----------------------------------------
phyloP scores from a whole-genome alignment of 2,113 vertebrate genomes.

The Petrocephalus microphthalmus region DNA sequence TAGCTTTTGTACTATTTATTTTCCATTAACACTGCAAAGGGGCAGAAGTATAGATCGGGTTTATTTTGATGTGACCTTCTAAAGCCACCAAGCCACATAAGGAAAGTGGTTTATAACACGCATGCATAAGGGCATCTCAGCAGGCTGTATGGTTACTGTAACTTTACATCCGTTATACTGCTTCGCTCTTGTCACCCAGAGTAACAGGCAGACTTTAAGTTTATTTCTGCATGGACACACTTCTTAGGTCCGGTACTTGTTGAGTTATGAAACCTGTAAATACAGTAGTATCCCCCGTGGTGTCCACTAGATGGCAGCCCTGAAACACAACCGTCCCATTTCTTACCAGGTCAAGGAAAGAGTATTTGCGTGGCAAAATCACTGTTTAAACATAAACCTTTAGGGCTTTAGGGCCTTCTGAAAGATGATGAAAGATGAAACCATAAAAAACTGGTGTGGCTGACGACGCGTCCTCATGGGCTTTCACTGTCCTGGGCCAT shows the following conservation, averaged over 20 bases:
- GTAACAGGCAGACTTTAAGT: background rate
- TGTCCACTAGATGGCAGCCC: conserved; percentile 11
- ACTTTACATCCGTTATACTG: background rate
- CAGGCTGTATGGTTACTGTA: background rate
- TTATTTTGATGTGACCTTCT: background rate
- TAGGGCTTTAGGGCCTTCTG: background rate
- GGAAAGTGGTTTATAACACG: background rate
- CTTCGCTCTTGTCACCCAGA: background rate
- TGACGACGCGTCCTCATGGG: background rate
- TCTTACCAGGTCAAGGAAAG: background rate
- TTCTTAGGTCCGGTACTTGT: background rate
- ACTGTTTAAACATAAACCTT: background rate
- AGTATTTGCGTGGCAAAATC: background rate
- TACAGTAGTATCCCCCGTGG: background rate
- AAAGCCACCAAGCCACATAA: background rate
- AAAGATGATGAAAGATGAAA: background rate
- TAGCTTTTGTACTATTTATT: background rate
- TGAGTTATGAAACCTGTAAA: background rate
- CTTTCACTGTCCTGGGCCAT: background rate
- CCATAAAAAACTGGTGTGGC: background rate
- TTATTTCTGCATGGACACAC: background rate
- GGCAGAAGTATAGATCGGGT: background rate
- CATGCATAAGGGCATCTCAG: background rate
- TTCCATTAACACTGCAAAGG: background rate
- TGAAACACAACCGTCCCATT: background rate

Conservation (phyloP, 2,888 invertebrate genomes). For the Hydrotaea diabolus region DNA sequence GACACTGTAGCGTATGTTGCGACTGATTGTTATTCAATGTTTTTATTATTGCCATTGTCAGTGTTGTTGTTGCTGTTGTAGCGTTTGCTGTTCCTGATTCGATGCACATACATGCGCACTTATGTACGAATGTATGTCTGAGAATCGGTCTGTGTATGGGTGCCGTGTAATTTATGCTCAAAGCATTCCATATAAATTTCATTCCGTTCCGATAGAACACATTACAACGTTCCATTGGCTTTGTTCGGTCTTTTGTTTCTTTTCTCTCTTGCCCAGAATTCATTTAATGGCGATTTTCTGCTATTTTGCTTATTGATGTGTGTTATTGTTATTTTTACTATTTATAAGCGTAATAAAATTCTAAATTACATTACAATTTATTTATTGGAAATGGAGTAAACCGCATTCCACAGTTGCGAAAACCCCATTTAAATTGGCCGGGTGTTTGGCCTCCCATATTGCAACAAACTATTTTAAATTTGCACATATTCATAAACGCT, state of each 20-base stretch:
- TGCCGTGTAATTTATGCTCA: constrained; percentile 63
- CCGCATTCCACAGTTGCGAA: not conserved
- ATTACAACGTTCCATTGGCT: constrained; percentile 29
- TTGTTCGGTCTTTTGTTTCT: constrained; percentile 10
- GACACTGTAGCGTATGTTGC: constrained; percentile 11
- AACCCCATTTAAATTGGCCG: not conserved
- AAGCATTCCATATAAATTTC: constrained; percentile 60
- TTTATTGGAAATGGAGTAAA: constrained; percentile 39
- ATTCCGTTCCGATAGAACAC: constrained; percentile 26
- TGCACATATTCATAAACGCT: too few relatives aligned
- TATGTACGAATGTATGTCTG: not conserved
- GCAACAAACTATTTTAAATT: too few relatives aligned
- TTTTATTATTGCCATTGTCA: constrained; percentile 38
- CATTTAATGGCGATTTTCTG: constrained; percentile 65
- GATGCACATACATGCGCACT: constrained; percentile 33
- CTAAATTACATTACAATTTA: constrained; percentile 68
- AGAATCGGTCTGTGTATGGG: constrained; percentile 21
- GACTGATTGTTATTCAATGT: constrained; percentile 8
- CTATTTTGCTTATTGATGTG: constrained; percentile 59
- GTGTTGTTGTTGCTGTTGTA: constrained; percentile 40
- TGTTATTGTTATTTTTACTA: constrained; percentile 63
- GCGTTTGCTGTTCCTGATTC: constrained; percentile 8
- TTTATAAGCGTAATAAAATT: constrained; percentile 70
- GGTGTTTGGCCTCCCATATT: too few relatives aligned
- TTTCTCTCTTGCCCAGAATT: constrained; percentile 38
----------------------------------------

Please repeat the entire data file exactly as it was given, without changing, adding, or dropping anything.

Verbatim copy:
phyloP scores from a whole-genome alignment of 2,113 vertebrate genomes.

The Petrocephalus microphthalmus region DNA sequence TAGCTTTTGTACTATTTATTTTCCATTAACACTGCAAAGGGGCAGAAGTATAGATCGGGTTTATTTTGATGTGACCTTCTAAAGCCACCAAGCCACATAAGGAAAGTGGTTTATAACACGCATGCATAAGGGCATCTCAGCAGGCTGTATGGTTACTGTAACTTTACATCCGTTATACTGCTTCGCTCTTGTCACCCAGAGTAACAGGCAGACTTTAAGTTTATTTCTGCATGGACACACTTCTTAGGTCCGGTACTTGTTGAGTTATGAAACCTGTAAATACAGTAGTATCCCCCGTGGTGTCCACTAGATGGCAGCCCTGAAACACAACCGTCCCATTTCTTACCAGGTCAAGGAAAGAGTATTTGCGTGGCAAAATCACTGTTTAAACATAAACCTTTAGGGCTTTAGGGCCTTCTGAAAGATGATGAAAGATGAAACCATAAAAAACTGGTGTGGCTGACGACGCGTCCTCATGGGCTTTCACTGTCCTGGGCCAT shows the following conservation, averaged over 20 bases:
- GTAACAGGCAGACTTTAAGT: background rate
- TGTCCACTAGATGGCAGCCC: conserved; percentile 11
- ACTTTACATCCGTTATACTG: background rate
- CAGGCTGTATGGTTACTGTA: background rate
- TTATTTTGATGTGACCTTCT: background rate
- TAGGGCTTTAGGGCCTTCTG: background rate
- GGAAAGTGGTTTATAACACG: background rate
- CTTCGCTCTTGTCACCCAGA: background rate
- TGACGACGCGTCCTCATGGG: background rate
- TCTTACCAGGTCAAGGAAAG: background rate
- TTCTTAGGTCCGGTACTTGT: background rate
- ACTGTTTAAACATAAACCTT: background rate
- AGTATTTGCGTGGCAAAATC: background rate
- TACAGTAGTATCCCCCGTGG: background rate
- AAAGCCACCAAGCCACATAA: background rate
- AAAGATGATGAAAGATGAAA: background rate
- TAGCTTTTGTACTATTTATT: background rate
- TGAGTTATGAAACCTGTAAA: background rate
- CTTTCACTGTCCTGGGCCAT: background rate
- CCATAAAAAACTGGTGTGGC: background rate
- TTATTTCTGCATGGACACAC: background rate
- GGCAGAAGTATAGATCGGGT: background rate
- CATGCATAAGGGCATCTCAG: background rate
- TTCCATTAACACTGCAAAGG: background rate
- TGAAACACAACCGTCCCATT: background rate

Conservation (phyloP, 2,888 invertebrate genomes). For the Hydrotaea diabolus region DNA sequence GACACTGTAGCGTATGTTGCGACTGATTGTTATTCAATGTTTTTATTATTGCCATTGTCAGTGTTGTTGTTGCTGTTGTAGCGTTTGCTGTTCCTGATTCGATGCACATACATGCGCACTTATGTACGAATGTATGTCTGAGAATCGGTCTGTGTATGGGTGCCGTGTAATTTATGCTCAAAGCATTCCATATAAATTTCATTCCGTTCCGATAGAACACATTACAACGTTCCATTGGCTTTGTTCGGTCTTTTGTTTCTTTTCTCTCTTGCCCAGAATTCATTTAATGGCGATTTTCTGCTATTTTGCTTATTGATGTGTGTTATTGTTATTTTTACTATTTATAAGCGTAATAAAATTCTAAATTACATTACAATTTATTTATTGGAAATGGAGTAAACCGCATTCCACAGTTGCGAAAACCCCATTTAAATTGGCCGGGTGTTTGGCCTCCCATATTGCAACAAACTATTTTAAATTTGCACATATTCATAAACGCT, state of each 20-base stretch:
- TGCCGTGTAATTTATGCTCA: constrained; percentile 63
- CCGCATTCCACAGTTGCGAA: not conserved
- ATTACAACGTTCCATTGGCT: constrained; percentile 29
- TTGTTCGGTCTTTTGTTTCT: constrained; percentile 10
- GACACTGTAGCGTATGTTGC: constrained; percentile 11
- AACCCCATTTAAATTGGCCG: not conserved
- AAGCATTCCATATAAATTTC: constrained; percentile 60
- TTTATTGGAAATGGAGTAAA: constrained; percentile 39
- ATTCCGTTCCGATAGAACAC: constrained; percentile 26
- TGCACATATTCATAAACGCT: too few relatives aligned
- TATGTACGAATGTATGTCTG: not conserved
- GCAACAAACTATTTTAAATT: too few relatives aligned
- TTTTATTATTGCCATTGTCA: constrained; percentile 38
- CATTTAATGGCGATTTTCTG: constrained; percentile 65
- GATGCACATACATGCGCACT: constrained; percentile 33
- CTAAATTACATTACAATTTA: constrained; percentile 68
- AGAATCGGTCTGTGTATGGG: constrained; percentile 21
- GACTGATTGTTATTCAATGT: constrained; percentile 8
- CTATTTTGCTTATTGATGTG: constrained; percentile 59
- GTGTTGTTGTTGCTGTTGTA: constrained; percentile 40
- TGTTATTGTTATTTTTACTA: constrained; percentile 63
- GCGTTTGCTGTTCCTGATTC: constrained; percentile 8
- TTTATAAGCGTAATAAAATT: constrained; percentile 70
- GGTGTTTGGCCTCCCATATT: too few relatives aligned
- TTTCTCTCTTGCCCAGAATT: constrained; percentile 38